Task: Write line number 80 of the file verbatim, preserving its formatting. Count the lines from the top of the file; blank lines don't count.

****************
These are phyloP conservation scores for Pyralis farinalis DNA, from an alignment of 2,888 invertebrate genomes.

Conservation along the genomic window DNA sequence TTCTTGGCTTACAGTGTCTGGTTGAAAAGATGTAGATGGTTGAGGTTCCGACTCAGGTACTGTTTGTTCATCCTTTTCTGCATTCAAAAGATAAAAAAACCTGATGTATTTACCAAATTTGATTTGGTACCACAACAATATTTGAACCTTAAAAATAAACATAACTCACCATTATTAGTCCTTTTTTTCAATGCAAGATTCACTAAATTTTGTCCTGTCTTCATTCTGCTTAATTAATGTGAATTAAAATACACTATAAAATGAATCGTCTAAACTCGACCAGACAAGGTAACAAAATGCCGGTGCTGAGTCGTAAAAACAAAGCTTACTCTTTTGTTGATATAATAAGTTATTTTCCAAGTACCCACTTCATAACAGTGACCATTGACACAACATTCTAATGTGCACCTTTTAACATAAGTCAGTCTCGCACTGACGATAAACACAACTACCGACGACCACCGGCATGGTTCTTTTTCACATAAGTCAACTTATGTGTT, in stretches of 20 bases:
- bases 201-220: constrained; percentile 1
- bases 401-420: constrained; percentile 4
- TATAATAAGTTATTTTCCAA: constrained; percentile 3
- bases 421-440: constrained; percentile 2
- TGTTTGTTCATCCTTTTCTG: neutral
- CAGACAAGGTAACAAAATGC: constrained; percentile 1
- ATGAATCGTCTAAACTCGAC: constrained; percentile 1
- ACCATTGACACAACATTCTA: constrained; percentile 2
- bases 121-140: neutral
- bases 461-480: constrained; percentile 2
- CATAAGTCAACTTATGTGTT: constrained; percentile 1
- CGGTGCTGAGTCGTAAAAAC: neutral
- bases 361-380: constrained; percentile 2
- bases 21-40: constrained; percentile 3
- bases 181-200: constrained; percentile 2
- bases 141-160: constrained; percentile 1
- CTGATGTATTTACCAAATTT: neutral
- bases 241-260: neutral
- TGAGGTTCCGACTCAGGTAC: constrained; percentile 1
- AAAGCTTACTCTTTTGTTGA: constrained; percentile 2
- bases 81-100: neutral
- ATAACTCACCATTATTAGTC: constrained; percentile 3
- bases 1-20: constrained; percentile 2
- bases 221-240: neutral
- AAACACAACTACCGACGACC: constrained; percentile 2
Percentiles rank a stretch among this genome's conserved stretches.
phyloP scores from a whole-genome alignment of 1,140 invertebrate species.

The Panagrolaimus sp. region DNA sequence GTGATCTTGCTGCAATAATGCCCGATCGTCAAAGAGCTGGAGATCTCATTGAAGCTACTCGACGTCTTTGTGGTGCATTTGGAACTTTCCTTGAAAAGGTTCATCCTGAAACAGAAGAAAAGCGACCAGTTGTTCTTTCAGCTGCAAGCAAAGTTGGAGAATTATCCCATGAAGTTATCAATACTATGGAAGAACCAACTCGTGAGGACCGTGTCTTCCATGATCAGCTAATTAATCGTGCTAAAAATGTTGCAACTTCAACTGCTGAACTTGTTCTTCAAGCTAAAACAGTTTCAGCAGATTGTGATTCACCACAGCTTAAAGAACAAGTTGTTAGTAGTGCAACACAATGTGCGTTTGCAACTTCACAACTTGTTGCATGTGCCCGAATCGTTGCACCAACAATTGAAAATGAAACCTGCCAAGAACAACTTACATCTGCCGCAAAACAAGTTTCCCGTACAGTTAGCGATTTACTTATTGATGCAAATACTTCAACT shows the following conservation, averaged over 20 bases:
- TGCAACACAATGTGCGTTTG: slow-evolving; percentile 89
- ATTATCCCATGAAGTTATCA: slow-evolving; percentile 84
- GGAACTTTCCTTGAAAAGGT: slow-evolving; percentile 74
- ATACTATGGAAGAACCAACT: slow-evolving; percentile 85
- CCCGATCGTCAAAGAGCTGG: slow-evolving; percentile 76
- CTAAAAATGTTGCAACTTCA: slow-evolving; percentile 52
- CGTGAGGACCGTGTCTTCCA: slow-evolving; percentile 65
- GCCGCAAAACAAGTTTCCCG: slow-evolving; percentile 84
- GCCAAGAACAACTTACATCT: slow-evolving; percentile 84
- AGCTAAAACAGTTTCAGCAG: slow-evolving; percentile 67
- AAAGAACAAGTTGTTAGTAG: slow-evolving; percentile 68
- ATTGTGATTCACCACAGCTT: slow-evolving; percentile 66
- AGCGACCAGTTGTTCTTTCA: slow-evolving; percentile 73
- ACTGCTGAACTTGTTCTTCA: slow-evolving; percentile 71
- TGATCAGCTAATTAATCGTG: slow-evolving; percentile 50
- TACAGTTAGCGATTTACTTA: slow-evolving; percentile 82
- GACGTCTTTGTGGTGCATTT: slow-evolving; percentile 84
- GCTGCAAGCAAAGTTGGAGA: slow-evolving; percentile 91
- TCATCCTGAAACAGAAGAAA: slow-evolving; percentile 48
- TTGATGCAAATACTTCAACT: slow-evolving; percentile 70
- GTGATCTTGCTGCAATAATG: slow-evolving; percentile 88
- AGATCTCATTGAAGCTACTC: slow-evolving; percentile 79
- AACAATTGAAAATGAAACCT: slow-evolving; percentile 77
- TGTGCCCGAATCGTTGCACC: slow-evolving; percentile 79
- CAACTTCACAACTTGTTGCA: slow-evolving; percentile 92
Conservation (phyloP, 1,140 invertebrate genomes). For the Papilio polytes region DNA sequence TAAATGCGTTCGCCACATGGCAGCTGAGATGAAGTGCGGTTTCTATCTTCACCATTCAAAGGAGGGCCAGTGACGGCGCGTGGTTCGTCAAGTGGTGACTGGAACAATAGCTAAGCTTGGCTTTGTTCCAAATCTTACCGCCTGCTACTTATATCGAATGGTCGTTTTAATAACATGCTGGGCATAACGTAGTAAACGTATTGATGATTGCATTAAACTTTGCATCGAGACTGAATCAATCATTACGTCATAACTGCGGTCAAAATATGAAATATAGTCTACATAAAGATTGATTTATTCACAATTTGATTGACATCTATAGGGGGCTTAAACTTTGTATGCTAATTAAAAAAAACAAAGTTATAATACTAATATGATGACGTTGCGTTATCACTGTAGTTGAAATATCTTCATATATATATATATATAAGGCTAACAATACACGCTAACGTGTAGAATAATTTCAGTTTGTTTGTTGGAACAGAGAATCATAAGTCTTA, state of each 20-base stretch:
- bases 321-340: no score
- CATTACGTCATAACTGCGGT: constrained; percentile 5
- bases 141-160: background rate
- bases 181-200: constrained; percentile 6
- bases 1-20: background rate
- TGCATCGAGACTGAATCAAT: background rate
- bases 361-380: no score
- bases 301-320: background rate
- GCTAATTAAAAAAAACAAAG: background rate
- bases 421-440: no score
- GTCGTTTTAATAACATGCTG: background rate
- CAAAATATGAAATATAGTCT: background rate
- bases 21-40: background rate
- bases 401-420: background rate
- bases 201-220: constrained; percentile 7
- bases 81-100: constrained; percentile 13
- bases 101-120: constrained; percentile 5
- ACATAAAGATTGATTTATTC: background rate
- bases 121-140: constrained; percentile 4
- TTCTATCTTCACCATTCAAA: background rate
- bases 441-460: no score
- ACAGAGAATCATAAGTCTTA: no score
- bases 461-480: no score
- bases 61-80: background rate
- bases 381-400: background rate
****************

- bases 61-80: background rate